Pizza St Martin

Monday, March 15th, 2010

He already railed against pies. So did I. With a lot of good reasons. Labels difficult. Area comparisons difficult. And so on. Actually, a pity. Because pie-charts state clearly: That’s all you can share. A Pie-chart claims: I am hundred percent. But you seldom know these.

Great, if a pie-chart does the job after all. Like here. Because it’s a pizza.

How to divide a pizza fair. - Source: Süddeutsche Zeitung, No. 21, 2010-01-27, Page 16.
Source: Süddeutsche Zeitung, No. 21, 2010–01–27, Page 16. Different ways to share a pizza – green is a fair share, red is unfair. Click to enlarge.

The pizza looks like a chart. But it’s not. The pizza has no topping. Salami, mushrooms, tomatoes, cheese: unimportant. Pizza as close to reality as possible. But no closer. And if you divide a pizza (if I was to slow), you really have to estimate areas.

Who has got pizza, paints pizza. Who has got numbers, shouldn’t paint.

Square pies taste bad

Tuesday, October 30th, 2007

Many concepts feel like “a solution desperately seeking an application“. Sometimes waiting is futile. Square pies are such an issue.

Wired offers a colorful mystery-pie. It argues that household budgets for tech gadgets haven’t changed much in the recent decade. But money is spent for other gadgets nowadays. Square pies don’t help to understand as Anil Dash and Juice Analytics have shown.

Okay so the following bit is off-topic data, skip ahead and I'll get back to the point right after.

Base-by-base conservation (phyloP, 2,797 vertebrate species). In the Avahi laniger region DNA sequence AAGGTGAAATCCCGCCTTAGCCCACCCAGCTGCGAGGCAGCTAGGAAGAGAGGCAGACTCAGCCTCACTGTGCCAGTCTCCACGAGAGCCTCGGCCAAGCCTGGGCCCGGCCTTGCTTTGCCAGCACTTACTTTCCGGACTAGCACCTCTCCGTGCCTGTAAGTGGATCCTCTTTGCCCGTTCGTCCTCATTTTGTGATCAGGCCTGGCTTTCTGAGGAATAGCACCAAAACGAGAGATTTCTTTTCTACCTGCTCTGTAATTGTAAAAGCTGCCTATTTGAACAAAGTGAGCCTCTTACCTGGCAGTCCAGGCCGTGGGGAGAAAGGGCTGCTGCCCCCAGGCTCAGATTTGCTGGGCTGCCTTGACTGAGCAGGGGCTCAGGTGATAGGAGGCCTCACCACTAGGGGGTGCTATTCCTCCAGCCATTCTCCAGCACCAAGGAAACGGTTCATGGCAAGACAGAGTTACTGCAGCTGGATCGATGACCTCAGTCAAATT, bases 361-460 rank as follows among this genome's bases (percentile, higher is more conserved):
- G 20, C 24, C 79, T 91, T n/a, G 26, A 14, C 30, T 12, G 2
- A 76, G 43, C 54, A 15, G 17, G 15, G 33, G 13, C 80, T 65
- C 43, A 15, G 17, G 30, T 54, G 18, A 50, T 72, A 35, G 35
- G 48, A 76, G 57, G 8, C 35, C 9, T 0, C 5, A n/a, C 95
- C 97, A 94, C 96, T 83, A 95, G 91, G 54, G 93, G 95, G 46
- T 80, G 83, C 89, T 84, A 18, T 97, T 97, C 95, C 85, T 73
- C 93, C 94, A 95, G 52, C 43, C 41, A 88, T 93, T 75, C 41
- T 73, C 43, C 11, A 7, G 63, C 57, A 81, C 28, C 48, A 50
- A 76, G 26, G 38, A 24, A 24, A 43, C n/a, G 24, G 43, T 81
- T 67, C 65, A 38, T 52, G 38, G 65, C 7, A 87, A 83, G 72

Square pie chart on spending for tech gadgets

I don’t like that Wired inherently focuses on a chronological development, but doesn’t show it.

“High tech gear gets cheaper every year. So we’re spending a lot less on it, right? Um, no. In fact, the proportion of US household budgets spent on tech products and services — computers, game consoles, cell phone service, cable, TVs — has held steady at about 5 percent for most of the past decade. We’re just spending that money — more than we pay for health insurance — on different stuff. For instance, we spend a lot less on TVs (as prices have dropped) but more on cable and satellite services (we need our HBO). Here’s a peek at how our quest to stay wired hits our wallets.”

The reader has to grasp that a square which is 23.6 % large has only been X large before. Because it has increased by 72 %. Ah. I didn’t get that. So I made up a table:

Square pie data I

I think know you see what the important items are, how the structure changed and what is new. The longer I looked at the data the more I wanted to know. Add share of total and accumulated views. Only for 2005.

Square pie data II

In the end it was clear: there is a whole lot in that data. You get it with a simple table.
The link in Wired is named “Infoporn”. Correctly.